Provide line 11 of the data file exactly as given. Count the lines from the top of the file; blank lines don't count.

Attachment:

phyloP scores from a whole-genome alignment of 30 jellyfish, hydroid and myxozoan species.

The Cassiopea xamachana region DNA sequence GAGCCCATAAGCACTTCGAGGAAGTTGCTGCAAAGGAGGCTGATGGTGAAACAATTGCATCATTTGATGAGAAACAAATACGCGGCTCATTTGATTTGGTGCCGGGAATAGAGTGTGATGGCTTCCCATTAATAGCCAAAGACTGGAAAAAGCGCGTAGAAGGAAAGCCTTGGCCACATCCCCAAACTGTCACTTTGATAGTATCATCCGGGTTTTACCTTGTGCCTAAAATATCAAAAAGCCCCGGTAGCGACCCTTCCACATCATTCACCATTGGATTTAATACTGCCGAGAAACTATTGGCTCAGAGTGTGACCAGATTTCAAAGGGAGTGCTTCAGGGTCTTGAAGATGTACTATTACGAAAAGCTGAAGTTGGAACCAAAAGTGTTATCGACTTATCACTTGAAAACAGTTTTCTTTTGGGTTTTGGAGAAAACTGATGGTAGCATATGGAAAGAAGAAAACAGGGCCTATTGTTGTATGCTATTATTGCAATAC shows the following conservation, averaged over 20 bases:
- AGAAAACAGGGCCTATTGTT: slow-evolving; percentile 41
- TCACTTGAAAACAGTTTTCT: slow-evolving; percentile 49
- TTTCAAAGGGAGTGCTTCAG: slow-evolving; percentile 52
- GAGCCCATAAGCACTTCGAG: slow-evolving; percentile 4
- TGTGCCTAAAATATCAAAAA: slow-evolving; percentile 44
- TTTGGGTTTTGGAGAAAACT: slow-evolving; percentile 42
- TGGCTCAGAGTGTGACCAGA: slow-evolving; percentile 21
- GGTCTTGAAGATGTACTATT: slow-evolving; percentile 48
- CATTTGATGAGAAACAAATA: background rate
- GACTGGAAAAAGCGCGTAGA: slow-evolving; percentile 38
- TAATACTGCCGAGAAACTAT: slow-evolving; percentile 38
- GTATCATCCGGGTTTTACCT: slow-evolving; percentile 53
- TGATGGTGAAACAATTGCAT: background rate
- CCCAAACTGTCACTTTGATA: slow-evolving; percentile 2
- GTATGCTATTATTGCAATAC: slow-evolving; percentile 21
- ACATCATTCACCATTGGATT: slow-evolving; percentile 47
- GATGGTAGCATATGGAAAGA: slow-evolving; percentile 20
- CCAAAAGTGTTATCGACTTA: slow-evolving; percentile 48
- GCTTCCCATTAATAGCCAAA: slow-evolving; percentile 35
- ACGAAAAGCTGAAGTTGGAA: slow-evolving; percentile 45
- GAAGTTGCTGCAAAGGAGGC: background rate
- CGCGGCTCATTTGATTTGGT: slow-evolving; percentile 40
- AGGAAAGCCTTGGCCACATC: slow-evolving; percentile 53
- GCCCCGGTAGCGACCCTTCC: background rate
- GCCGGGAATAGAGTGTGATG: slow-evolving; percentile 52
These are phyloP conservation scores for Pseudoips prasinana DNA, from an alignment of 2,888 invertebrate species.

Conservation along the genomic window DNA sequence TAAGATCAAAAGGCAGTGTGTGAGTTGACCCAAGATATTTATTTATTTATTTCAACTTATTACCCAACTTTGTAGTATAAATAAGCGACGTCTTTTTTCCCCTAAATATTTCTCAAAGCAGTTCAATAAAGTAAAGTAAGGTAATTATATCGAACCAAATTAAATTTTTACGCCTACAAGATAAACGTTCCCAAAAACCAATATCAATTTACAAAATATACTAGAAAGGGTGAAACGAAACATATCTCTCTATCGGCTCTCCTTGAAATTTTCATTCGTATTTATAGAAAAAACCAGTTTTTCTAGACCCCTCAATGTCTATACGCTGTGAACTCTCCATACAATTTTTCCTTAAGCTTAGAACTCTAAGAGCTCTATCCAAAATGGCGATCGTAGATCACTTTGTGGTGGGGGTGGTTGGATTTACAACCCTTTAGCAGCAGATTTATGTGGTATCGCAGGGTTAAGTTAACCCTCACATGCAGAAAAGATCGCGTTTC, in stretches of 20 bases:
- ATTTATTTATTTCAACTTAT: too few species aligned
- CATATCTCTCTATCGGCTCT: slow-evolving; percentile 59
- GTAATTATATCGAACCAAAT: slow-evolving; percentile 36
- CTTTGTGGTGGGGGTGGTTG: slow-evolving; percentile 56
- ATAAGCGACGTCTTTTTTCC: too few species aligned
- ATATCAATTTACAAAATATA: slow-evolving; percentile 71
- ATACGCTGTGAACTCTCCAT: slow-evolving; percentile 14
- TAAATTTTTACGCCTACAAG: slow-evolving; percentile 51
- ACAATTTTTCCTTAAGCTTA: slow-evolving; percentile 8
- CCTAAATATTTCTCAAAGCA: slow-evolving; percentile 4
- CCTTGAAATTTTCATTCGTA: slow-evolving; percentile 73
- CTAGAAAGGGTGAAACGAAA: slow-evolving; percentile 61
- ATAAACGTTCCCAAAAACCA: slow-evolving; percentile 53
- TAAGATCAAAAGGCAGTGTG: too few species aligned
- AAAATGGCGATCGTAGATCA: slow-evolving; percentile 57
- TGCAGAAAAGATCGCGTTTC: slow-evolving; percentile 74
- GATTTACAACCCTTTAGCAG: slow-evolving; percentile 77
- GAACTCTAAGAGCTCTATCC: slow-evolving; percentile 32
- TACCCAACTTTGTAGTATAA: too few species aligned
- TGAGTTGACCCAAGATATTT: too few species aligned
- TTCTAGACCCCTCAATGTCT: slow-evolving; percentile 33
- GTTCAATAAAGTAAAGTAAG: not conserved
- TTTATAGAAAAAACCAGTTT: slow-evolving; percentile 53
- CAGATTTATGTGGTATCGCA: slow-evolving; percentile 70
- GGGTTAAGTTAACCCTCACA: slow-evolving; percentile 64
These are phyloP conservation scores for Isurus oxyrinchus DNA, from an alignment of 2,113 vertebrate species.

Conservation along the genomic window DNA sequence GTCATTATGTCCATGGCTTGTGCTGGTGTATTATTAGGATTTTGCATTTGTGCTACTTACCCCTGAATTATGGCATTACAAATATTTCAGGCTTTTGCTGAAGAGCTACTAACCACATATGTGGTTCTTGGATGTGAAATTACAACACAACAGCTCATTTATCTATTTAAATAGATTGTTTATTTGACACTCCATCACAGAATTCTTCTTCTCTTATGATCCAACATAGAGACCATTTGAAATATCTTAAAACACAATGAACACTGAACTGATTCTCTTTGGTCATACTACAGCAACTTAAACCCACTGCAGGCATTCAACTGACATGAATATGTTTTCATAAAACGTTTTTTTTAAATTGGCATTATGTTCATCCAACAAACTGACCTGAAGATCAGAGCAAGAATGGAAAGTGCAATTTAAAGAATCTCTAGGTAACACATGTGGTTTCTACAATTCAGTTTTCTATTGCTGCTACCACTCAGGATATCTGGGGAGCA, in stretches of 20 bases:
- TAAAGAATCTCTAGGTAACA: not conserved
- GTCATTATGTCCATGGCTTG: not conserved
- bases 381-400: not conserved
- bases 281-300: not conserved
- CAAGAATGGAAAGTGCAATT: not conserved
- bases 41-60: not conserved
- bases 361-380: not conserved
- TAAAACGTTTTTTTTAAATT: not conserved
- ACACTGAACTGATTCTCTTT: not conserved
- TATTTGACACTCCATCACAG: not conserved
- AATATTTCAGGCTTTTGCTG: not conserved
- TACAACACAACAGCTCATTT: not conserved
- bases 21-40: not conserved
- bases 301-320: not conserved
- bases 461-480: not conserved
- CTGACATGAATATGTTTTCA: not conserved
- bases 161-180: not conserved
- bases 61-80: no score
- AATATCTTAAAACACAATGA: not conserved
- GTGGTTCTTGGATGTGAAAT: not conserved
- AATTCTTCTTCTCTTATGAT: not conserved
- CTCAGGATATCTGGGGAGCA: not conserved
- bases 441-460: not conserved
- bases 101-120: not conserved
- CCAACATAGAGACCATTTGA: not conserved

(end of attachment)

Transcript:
- CATTTGATGAGAAACAAATA: background rate